Edward Slingerland, professor of Asian Studies and Canada Research Chair in Chinese Thought and Embodied Cognition at the University of British Columbia, and the author of Trying Not to Try: The Art and Science of Spontaneity(Crown, 2014) asks if careful reasoning is the best approach to ensure well being. Instead, he offers the early Chinese philosophers' method of approaching problems indirectly using "wu-wei" which he likens to "The Force" in "Star Wars".
Excerpt: "Trying Not To Try"
In a famous story from ancient Chinese philosophy, Butcher Ding has been called upon to play his part in a traditional religious ceremony. The ritual, to consecrate a newly cast bronze bell, requires the butcher to sacrifice an ox in a public space, with the ruler and a large crowd looking on. The still-smoking bell is brought fresh from the foundry and cooled with the blood of the sacrificial animal—a procedure that demands precise timing and perfectly smooth execution. Butcher Ding is up to the task, dismembering the massive animal with effortless grace: “At every touch of his hand, every bending of his shoulder, every step of his feet, every thrust of his knee—swish! swoosh! He guided his blade along with a whoosh, and all was in perfect tune.” Ding’s body and blade move in such perfect harmony that a seemingly mundane task is turned into an artistic performance. When questioned later by Lord Wenhui, the village master, about his incredible skill, Butcher Ding explains, “What I, your humble servant, care about is the Way [Dao].” He then launches into an explanation of what it feels like to perform in such a state of perfect ease:
When I first began cutting up oxen, all I could see was the ox itself. After three years, I no longer saw the ox as a whole. And now—now I meet it with my spirit and don’t look with my eyes. My senses and conscious awareness have shut down and my spiritual desires take me away. I follow the Heavenly pattern of the ox, thrusting into the big hollows, guiding the knife through the big openings, and adapting my motions to the fixed structure of the ox. In this way, I never touch the smallest ligament or tendon, much less a main joint.
The result is that Butcher Ding is not so much cutting up the ox as releasing its constituent parts, letting the razor-sharp edge of his cleaver move through the spaces between the bones and ligaments without encountering the slightest resistance.
Occasionally Butcher Ding’s effortless dance is interrupted when he senses trouble, at which point his conscious mind seems to reengage a bit, although he still remains completely relaxed and open to the situation confronting him: “Whenever I come to a knot, I see the difficulty ahead, become careful and alert, focus my vision, slow my movements, and move the blade with the greatest subtlety, so that the ox simply falls apart, like a clod of earth falling to the ground.” Lord Wenhui clearly sees something in this account that goes far beyond simply cutting up oxen. “Wonderful!” he exclaims. “From the words of Butcher Ding I’ve learned how to live my life!
This story of Butcher Ding comes from a book called the Zhuangzi, an important work of Daoist philosophy, and one that is principally concerned with a value known as wu-wei, or effortless action. Wu-wei literally translates as “no trying” or “no doing,” but it’s not at all about dull inaction. In fact, it refers to the dynamic, spontaneous, and unselfconscious state of mind of a person who is optimally active and effective. For a person in wu-wei, proper and effective conduct follows as automatically as the body gives in to the seductive rhythm of a song. This state of harmony is both complex and holistic, involving as it does the integration of the body, the emotions, and the mind. Just as Butcher Ding’s blade remains razor-sharp because it never touches a bone or ligament—moving only through the gaps in between—so does the wu-wei person move only through the open spaces in life, avoiding the difficulties that damage one’s spirit and wear out one’s body.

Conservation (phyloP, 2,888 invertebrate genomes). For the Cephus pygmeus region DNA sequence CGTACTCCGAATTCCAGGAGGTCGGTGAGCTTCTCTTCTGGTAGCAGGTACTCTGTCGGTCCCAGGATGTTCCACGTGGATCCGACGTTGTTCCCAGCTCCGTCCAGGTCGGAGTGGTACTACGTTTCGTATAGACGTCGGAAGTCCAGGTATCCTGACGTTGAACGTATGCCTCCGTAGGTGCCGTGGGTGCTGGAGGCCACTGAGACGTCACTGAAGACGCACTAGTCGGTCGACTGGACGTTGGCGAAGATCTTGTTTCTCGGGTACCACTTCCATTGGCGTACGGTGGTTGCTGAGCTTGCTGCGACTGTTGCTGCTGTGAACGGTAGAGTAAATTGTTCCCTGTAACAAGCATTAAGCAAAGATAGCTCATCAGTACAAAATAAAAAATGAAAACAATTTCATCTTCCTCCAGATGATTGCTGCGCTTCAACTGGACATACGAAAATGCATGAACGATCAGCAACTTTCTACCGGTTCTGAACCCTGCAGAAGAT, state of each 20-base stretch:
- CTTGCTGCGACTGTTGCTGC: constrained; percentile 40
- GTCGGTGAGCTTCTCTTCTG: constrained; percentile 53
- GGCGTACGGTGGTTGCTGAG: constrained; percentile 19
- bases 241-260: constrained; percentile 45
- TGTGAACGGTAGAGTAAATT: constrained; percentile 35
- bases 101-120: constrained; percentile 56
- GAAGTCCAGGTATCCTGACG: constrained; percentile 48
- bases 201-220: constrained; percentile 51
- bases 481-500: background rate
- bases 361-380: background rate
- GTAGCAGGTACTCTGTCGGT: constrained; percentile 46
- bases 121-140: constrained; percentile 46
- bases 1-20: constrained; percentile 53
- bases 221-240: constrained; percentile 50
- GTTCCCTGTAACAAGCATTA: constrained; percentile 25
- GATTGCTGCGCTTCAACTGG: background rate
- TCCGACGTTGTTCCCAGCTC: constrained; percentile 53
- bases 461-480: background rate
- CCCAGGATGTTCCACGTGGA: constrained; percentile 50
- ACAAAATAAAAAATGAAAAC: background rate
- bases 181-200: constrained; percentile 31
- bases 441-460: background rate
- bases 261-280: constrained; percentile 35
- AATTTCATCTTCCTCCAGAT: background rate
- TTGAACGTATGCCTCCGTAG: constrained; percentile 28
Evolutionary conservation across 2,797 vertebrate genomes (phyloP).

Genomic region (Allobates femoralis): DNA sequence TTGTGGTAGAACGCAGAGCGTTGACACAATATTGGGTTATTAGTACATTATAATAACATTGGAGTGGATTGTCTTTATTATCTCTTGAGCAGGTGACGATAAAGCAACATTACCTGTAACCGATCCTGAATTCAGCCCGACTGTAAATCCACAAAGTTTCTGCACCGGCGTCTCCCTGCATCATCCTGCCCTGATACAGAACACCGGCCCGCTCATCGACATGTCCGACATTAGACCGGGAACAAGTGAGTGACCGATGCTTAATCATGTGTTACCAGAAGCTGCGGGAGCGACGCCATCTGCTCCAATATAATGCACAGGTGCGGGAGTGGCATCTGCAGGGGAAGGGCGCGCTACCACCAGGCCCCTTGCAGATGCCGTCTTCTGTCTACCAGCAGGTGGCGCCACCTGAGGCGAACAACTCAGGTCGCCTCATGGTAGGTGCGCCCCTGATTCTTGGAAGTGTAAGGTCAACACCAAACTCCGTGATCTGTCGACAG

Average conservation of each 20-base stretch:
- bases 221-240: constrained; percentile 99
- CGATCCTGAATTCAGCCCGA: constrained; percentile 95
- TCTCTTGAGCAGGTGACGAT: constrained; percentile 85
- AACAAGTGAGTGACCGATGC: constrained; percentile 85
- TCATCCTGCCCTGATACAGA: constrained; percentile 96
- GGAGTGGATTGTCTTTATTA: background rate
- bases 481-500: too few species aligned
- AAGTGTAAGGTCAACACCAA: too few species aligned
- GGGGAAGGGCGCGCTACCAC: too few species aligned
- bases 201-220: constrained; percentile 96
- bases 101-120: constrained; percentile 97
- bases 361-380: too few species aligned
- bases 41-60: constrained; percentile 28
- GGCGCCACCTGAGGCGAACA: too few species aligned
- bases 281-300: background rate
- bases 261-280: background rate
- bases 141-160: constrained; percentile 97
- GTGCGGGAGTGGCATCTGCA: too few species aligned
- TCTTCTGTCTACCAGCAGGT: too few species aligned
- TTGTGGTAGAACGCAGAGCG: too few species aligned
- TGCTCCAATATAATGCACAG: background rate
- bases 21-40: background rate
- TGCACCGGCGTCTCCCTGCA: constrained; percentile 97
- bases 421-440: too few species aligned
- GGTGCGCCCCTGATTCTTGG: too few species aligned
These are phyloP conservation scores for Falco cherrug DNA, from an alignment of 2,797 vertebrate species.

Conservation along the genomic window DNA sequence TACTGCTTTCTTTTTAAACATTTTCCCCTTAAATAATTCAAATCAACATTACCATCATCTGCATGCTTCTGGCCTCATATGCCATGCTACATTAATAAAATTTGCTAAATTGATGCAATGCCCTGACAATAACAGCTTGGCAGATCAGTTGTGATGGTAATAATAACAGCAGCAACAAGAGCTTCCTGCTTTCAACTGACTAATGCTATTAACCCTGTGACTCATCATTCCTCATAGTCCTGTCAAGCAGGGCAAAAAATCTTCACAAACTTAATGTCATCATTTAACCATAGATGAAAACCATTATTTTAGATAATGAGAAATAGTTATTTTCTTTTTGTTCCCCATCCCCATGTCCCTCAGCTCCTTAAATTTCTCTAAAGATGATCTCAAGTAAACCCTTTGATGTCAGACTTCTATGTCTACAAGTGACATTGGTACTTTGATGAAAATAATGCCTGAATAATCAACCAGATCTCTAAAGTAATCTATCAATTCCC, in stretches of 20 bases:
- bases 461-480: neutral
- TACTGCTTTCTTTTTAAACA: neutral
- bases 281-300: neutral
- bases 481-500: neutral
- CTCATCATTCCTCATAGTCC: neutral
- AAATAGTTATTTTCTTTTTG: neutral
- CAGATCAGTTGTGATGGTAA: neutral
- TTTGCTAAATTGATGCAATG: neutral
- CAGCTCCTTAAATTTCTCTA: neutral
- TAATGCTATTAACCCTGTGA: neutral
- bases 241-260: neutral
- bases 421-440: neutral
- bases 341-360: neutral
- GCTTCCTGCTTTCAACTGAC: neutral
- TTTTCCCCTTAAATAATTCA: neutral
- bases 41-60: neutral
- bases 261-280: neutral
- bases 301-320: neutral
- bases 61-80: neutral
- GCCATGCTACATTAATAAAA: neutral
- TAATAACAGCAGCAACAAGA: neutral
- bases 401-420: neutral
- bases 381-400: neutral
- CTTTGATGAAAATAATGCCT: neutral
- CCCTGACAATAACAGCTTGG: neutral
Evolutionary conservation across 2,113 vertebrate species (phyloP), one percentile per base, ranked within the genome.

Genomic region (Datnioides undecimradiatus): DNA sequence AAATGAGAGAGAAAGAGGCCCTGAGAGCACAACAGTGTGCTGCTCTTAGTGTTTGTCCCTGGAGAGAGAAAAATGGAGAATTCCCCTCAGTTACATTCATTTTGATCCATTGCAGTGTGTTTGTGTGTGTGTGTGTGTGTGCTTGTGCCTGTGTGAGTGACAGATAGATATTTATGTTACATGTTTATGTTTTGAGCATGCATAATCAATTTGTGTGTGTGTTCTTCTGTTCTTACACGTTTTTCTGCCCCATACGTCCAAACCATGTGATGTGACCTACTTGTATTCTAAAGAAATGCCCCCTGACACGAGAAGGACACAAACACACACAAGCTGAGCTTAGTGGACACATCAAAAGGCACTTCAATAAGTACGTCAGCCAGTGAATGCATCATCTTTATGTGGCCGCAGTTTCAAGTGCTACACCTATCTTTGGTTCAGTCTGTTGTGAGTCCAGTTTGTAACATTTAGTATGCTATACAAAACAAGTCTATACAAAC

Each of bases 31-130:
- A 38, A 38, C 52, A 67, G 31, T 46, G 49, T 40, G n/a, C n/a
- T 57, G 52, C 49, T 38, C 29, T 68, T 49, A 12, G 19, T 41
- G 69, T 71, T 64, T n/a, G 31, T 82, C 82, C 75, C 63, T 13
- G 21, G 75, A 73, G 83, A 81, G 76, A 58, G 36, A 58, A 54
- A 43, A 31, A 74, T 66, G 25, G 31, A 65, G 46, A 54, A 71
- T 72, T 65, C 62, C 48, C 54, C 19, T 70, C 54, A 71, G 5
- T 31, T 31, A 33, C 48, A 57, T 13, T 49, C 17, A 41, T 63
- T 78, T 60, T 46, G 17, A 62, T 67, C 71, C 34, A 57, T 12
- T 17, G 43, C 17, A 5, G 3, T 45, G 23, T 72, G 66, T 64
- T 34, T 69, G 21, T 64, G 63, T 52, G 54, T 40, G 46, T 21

The preoccupation with how to cultivate wu-wei was at the center of early Chinese controversies about how to attain the good life. Characterizations of wu-wei in other early Daoist texts, such as the Laozi, take the form of concise, cryptic poems preoccupied with the “Way of Heaven.” The Laozian sage attains wu-wei by simply relaxing into the “Way”, which is a sort of preexisting harmony with nature. The Daoist poems are characterized by an effortless ease that also plays a central role in early Confucianism. This may come as a surprise, because Confucianism is typically associated with hidebound traditionalism and stuffy ritual, which strike us as the opposite of wu-wei. In the early stages of training, an aspiring Confucian gentleman needs to memorize entire shelves of archaic texts, learn the precise angle at which to bow, and learn the length of the steps with which he is to enter a room. All of this rigor and restraint, however, is ultimately aimed at producing a cultivated, but nonetheless genuine, form of spontaneity.
We have all experienced this combination of effortlessness and effectiveness at some point in our lives. While we are completely absorbed in chopping and sautéing, a complex dinner assembles itself before our eyes. Fully relaxed, we breeze through an important job interview without even noticing how well it’s going.
Colloquially, we often speak of ourselves as if we were split in two: “I couldn’t make myself get out of bed this morning,” “I had to force myself to be calm,” “I had to hold my tongue.” Although we use such phrases all the time, if you think about them they’re a bit weird. Who is the self who doesn’t want to get out of bed, and what is its relationship to me? Does my tongue really have a will of its own, and how do I go about holding it? (And who am I if not my tongue?) Since there is always only one “me” involved, this split-self talk is clearly metaphorical rather than literal. Talk of split selves is certainly not limited to English: we can see it in many wu-wei stories from early China that involve a narrative “I” confronting a part of the self that is more or less autonomous.